Relationships are sometimes a tricky balancing act. Whether it be intimate relationships, friendships, family relationships, or work/business relationships it seems that there was never one specific guide we were given to making relationships work. Much of the time, we learned from our parents, and or caregivers by following their lead. Then, we learned from our peers, siblings and eventually our partners by trial and error. Many of us were taught to have manners, to treat people politely, to be nice.
This series is designed to address personal boundaries and help you to identify those that you or someone you know may be having some difficulties with. By identifying boundaries and knowing when they get crossed, we stand a greater chance of protecting ourselves and gaining more fulfilling relationships. Sometimes we focus on meeting someone else’s needs and end up sacrificing our own. By putting limits in place you will find that not only do you feel healthier, but you have also surrounded yourself with others who feel the same!
Today we learned that another celebrity marriage is ending; Katy Perry & Russell Brand will be filing for divorce. It's big news because they're young and famous, because the marriage only lasted 14 months and because they always seemed an unlikely couple. But marriages are ending every day among us, especially as the new year begins. As someone who's never been married, it makes me wonder. Do people get so caught up in the whirlwind romance that they don't think about the idea of lifetime commitment? Or do they go into the marriage thinking, "I hope this works, but good thing for 'irreconcilable differences' in California"?
ASK ERICA Erica J. Burns, M.A. New Year's Review You may know that I'm a couple's coach and I practice a form of couple's coaching called Imago Relationship Therapy. There's an Imago tool for couples to use at New Year's time called the Annual Review. Because it is such a great relationship building tool, I wanted to share it with you. As I reviewed it I realized that it could be useful for anyone. So I thought I'd present it to you here with the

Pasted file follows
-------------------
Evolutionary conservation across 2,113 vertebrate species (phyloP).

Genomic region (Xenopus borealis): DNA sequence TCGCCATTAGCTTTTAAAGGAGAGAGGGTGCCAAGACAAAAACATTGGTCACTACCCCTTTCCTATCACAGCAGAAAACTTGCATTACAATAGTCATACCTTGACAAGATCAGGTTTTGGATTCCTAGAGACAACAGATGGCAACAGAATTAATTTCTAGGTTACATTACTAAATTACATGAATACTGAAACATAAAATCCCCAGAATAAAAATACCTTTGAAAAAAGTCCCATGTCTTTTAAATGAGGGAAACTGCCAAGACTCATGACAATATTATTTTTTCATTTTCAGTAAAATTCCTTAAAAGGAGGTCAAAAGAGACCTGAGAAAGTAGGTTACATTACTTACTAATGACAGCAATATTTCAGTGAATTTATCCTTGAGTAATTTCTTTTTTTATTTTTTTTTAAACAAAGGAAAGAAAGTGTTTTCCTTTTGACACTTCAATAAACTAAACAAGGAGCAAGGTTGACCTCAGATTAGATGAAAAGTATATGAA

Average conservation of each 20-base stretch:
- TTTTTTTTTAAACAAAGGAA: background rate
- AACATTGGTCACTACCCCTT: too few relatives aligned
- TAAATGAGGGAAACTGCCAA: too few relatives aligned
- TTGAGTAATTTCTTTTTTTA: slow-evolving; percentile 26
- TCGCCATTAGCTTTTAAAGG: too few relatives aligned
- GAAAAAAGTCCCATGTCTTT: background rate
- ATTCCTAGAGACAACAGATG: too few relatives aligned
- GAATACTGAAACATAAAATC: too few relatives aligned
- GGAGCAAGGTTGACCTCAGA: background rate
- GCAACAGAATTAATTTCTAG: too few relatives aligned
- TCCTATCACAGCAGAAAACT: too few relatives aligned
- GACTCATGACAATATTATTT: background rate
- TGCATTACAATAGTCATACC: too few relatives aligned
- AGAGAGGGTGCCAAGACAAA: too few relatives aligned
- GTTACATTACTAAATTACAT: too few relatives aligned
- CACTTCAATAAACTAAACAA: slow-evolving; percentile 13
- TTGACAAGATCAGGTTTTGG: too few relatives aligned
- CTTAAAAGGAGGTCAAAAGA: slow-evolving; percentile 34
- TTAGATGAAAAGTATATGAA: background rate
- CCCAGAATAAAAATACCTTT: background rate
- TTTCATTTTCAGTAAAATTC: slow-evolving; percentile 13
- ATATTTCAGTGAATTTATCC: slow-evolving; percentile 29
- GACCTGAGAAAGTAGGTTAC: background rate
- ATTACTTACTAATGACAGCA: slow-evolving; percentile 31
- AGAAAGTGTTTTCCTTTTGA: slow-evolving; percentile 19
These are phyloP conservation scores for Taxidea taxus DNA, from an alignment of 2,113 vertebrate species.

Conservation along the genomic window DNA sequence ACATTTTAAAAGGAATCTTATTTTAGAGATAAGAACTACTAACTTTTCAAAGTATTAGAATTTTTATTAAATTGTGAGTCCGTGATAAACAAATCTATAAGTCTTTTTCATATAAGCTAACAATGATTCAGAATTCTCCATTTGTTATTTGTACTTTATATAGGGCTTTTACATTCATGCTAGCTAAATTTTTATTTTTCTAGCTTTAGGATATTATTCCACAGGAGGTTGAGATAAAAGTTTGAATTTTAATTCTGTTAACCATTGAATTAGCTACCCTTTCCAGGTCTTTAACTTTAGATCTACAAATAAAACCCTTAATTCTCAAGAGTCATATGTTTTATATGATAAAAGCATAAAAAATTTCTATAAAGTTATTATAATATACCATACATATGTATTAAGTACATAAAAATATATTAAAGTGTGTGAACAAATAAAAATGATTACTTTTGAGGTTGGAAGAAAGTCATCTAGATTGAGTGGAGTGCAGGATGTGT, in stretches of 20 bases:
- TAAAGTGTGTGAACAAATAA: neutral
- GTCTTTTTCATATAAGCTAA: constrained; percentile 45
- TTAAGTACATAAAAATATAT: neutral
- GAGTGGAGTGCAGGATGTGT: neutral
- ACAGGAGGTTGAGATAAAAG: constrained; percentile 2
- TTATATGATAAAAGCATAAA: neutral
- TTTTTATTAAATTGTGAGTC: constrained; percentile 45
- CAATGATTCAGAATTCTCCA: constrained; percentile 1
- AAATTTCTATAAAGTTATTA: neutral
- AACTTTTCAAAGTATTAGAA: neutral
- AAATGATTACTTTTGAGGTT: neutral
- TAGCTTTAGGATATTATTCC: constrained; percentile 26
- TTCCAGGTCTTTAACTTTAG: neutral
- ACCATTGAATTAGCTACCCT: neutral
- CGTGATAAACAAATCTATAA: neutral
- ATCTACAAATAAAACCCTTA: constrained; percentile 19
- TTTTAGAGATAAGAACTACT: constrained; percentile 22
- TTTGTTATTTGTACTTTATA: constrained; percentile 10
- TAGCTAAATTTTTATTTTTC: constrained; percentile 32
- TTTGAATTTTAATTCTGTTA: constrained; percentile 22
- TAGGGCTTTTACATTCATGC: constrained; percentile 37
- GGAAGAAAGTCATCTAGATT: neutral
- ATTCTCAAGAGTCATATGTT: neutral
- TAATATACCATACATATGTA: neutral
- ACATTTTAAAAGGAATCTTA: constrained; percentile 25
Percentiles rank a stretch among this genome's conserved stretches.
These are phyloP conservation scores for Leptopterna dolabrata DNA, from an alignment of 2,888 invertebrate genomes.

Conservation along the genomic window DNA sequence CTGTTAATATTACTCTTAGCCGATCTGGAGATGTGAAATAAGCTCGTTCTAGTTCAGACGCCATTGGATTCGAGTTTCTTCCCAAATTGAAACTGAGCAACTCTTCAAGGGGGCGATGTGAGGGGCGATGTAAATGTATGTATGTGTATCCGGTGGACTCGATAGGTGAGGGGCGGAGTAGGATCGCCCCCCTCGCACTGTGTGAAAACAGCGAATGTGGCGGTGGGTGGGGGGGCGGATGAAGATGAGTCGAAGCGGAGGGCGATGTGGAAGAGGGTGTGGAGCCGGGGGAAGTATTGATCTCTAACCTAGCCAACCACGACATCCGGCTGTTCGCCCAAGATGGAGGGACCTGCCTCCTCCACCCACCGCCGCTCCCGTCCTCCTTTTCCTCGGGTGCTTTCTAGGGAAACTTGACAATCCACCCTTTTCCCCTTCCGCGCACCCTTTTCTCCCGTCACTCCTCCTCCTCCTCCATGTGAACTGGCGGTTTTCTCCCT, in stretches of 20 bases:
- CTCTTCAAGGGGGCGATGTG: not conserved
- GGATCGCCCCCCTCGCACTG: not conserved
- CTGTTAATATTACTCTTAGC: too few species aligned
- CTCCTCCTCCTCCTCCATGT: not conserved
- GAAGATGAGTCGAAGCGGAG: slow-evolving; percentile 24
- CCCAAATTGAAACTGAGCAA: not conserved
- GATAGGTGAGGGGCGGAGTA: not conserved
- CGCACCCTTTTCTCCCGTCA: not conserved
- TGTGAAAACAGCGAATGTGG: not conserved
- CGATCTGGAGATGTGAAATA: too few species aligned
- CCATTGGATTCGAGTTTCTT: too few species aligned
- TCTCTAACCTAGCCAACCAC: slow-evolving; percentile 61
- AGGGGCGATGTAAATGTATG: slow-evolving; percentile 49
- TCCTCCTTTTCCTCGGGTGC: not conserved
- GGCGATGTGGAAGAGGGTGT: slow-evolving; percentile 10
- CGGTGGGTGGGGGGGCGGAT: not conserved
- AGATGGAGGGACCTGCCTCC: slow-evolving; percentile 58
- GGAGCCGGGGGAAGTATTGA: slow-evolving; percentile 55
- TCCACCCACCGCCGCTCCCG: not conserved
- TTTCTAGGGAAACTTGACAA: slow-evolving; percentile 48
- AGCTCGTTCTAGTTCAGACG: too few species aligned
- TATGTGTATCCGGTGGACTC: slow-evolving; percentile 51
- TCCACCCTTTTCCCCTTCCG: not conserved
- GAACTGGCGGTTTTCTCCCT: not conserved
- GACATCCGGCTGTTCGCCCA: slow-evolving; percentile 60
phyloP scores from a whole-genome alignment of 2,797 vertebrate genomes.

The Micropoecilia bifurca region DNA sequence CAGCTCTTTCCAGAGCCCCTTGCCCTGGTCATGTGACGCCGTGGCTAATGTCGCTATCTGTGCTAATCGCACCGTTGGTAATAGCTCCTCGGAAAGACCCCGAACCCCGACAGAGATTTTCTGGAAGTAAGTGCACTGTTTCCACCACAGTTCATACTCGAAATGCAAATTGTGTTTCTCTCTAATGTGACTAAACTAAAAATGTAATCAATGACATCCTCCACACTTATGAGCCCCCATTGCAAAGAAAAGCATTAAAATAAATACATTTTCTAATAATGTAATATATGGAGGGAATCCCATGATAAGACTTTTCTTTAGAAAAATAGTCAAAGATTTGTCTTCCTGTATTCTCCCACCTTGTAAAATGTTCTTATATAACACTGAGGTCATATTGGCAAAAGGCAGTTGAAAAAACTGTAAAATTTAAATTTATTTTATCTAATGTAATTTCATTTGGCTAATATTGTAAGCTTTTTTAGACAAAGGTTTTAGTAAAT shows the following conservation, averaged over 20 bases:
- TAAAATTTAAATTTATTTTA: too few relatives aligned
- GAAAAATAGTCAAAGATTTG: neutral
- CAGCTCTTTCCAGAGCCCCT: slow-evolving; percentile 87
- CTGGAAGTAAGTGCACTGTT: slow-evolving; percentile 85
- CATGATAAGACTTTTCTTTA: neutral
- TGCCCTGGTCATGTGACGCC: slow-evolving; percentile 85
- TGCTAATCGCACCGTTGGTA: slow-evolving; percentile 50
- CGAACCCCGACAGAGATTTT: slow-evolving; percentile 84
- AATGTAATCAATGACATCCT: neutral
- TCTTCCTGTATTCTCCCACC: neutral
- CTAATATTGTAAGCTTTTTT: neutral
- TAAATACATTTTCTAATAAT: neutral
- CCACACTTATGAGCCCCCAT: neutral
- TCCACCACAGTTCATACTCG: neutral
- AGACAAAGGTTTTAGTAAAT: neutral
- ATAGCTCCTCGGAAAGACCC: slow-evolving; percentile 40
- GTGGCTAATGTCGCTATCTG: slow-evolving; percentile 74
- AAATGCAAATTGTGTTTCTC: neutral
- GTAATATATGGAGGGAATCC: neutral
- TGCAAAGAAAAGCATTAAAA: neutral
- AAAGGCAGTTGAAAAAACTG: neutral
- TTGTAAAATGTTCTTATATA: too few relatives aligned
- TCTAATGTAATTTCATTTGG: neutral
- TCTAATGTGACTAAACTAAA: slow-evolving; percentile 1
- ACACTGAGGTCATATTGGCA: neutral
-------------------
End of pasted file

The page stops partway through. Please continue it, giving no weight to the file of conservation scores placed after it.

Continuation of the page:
The biggest discrepancy between men and women is the way they look at relationships. Women need a relationship to have sex. Guys need sex to have a relationship. That says everything. Guys could do without the relationship if they just had sex, most of the time. Women think they could do without the sex if they had a great relationship. But…they can’t, nor should they. Women’s ambiguous feelings toward sex and relationships tend to initiate most of the conflict within the relationship and marriage. It’s not that women don’t want sex; it’s simply that they want the relationship more. Guys cannot understand this, and they go to great lengths to try and “trick” the system, but the system is set in place, and the only one who gets tricked is the guy and whoever he is in a relationship with.
Why is it that some men are able to get as many dates with women that they can handle while other men are barely get a first date much less a second date? Life can sometimes be cruel and among the cruelest things for a man to deal with would be when women seemingly pass them over without even a second thought. Those men that find themselves so seemingly unattractive to women will always wonder why they are so unlucky.
Giving your children an age appropriate and respectful explanation of your decision to split can even be a relief from the constant feeling of tension not knowing what could happen. The costs of living in an environment that always feels tense and strained is toxic for overall health and well-being.
The only thing that stays the same is change. When we begin to see our lives as being routine, then any deviation from the way it's always been done can cause panic. Take New Year's Resolutions for example. If you have not consistently followed through on achieving your resolutions from previous years, then why start now? Many people make the mistake of creating resolutions with no idea how or what skills they'll need to achieve their results.
This guest article from Psych Central was written by Margarita Tartakovsky, M.S. Western culture views independence as a virtue. We’ve been taught that a truly strong person doesn’t need anybody to survive and thrive. But being attached to your partner is actually a good thing.